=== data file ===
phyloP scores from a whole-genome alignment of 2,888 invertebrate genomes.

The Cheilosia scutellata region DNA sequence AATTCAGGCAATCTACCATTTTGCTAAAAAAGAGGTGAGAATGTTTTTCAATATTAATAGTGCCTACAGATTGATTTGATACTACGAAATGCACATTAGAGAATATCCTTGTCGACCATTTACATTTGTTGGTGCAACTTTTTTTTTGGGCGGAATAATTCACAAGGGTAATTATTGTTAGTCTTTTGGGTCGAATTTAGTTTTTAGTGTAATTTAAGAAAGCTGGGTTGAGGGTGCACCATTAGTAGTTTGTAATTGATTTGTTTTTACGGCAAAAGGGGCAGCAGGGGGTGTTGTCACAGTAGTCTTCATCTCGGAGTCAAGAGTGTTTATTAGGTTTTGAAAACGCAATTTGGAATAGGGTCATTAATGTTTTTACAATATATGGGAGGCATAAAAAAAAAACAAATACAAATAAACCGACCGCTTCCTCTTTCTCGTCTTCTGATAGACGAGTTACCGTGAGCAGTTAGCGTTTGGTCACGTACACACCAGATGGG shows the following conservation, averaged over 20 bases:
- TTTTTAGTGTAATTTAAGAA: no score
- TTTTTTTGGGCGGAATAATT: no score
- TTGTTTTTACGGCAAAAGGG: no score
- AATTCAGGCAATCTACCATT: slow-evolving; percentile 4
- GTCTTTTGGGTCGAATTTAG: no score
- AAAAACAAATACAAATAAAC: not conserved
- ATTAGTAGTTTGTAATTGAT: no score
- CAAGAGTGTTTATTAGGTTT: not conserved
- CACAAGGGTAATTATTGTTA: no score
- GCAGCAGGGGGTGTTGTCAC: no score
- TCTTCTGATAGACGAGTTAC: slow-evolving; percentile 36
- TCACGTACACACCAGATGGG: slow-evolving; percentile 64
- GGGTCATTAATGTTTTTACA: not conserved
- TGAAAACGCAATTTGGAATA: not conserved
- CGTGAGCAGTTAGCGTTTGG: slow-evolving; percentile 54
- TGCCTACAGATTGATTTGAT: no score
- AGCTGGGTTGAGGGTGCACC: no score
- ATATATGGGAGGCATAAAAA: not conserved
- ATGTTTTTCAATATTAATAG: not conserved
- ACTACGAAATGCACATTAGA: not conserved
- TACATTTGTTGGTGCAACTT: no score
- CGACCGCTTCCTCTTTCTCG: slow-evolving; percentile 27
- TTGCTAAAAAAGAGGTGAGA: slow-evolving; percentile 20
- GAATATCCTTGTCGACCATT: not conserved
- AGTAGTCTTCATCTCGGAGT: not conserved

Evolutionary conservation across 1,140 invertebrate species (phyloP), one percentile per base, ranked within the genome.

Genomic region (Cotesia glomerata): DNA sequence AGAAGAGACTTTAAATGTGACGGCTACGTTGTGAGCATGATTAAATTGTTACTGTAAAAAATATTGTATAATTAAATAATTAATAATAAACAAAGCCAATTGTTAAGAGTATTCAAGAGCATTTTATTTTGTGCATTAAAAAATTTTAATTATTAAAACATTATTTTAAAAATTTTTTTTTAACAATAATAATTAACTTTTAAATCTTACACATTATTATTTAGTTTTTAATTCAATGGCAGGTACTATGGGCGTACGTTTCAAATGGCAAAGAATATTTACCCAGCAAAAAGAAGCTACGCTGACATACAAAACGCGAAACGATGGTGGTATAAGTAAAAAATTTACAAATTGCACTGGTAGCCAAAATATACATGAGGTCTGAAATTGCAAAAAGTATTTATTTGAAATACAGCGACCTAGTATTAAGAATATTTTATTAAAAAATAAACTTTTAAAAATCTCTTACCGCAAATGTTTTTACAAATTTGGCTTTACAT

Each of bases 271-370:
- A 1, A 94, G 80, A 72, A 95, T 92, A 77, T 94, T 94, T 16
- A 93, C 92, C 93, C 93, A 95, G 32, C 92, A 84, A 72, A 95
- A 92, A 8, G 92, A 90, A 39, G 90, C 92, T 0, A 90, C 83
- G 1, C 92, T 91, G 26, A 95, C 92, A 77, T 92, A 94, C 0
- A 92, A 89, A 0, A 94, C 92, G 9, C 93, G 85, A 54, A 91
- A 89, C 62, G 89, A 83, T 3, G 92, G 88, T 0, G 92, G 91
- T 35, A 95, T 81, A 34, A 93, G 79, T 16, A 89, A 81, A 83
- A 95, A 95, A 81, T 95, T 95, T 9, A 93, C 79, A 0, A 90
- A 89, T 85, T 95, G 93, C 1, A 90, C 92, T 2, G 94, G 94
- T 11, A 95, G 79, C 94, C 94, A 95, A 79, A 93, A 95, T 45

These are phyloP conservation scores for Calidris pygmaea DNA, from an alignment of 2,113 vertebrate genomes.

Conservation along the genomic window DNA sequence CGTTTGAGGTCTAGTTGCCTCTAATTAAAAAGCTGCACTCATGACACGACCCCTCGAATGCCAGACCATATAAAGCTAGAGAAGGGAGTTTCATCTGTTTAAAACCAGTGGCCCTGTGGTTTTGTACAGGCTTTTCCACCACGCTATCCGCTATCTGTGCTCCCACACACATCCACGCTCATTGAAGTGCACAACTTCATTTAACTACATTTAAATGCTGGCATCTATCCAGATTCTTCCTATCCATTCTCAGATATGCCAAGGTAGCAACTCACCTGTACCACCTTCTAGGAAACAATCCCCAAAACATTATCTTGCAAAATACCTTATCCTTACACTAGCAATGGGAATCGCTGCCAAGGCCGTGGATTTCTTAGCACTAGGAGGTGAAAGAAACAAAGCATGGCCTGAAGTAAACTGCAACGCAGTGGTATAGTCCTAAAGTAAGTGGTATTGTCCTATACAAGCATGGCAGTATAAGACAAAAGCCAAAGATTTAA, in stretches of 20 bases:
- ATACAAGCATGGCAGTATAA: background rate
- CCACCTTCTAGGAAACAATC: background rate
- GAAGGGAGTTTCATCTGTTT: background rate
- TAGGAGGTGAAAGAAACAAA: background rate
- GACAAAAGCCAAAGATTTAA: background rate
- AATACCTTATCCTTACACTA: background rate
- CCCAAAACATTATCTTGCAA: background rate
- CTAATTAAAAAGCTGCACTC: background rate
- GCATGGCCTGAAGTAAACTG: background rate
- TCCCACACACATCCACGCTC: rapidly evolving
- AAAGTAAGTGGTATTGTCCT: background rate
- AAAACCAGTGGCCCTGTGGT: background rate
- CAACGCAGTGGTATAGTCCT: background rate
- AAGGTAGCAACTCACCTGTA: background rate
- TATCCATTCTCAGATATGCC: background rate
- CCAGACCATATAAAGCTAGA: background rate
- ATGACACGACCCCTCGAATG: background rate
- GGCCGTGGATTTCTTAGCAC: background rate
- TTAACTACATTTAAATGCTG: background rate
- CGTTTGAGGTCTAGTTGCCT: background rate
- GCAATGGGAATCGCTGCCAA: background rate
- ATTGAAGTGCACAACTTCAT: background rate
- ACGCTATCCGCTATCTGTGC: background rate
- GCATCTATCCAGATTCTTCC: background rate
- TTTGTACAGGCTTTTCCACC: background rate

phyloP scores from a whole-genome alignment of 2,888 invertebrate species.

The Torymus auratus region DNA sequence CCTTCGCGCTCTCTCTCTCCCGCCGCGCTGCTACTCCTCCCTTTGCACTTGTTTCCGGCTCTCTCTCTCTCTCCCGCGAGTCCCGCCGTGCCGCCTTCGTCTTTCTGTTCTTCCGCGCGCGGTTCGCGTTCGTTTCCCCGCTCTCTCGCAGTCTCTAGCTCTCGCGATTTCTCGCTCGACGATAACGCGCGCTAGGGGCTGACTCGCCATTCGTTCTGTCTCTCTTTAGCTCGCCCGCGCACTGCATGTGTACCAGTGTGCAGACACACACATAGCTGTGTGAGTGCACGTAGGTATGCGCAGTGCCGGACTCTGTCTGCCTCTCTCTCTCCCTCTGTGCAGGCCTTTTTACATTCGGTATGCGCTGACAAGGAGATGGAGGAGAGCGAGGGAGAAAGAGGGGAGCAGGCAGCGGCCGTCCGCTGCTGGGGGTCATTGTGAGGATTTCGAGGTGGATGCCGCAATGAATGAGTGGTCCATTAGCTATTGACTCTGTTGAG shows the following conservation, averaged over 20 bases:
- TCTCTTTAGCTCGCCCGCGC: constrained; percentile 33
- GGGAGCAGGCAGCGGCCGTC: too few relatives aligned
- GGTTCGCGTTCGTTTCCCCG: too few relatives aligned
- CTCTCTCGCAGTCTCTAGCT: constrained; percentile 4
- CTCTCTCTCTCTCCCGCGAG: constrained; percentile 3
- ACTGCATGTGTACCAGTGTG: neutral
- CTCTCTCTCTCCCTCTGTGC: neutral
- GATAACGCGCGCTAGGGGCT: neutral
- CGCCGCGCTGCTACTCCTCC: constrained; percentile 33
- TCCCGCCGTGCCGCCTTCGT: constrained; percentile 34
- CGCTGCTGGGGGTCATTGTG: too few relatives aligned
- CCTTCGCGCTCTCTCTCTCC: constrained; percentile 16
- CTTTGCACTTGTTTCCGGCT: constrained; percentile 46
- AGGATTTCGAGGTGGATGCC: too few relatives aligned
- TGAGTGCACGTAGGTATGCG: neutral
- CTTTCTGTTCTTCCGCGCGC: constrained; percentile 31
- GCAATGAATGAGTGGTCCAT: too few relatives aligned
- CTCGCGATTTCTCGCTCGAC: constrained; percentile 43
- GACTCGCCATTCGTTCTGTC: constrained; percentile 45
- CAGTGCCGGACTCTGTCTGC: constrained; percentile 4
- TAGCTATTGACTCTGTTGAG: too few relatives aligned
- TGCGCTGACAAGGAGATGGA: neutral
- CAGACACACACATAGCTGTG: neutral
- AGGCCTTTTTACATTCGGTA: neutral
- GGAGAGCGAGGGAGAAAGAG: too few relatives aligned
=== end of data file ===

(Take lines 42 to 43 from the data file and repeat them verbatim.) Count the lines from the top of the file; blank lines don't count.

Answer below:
Conservation along the genomic window DNA sequence CGTTTGAGGTCTAGTTGCCTCTAATTAAAAAGCTGCACTCATGACACGACCCCTCGAATGCCAGACCATATAAAGCTAGAGAAGGGAGTTTCATCTGTTTAAAACCAGTGGCCCTGTGGTTTTGTACAGGCTTTTCCACCACGCTATCCGCTATCTGTGCTCCCACACACATCCACGCTCATTGAAGTGCACAACTTCATTTAACTACATTTAAATGCTGGCATCTATCCAGATTCTTCCTATCCATTCTCAGATATGCCAAGGTAGCAACTCACCTGTACCACCTTCTAGGAAACAATCCCCAAAACATTATCTTGCAAAATACCTTATCCTTACACTAGCAATGGGAATCGCTGCCAAGGCCGTGGATTTCTTAGCACTAGGAGGTGAAAGAAACAAAGCATGGCCTGAAGTAAACTGCAACGCAGTGGTATAGTCCTAAAGTAAGTGGTATTGTCCTATACAAGCATGGCAGTATAAGACAAAAGCCAAAGATTTAA, in stretches of 20 bases:
- ATACAAGCATGGCAGTATAA: background rate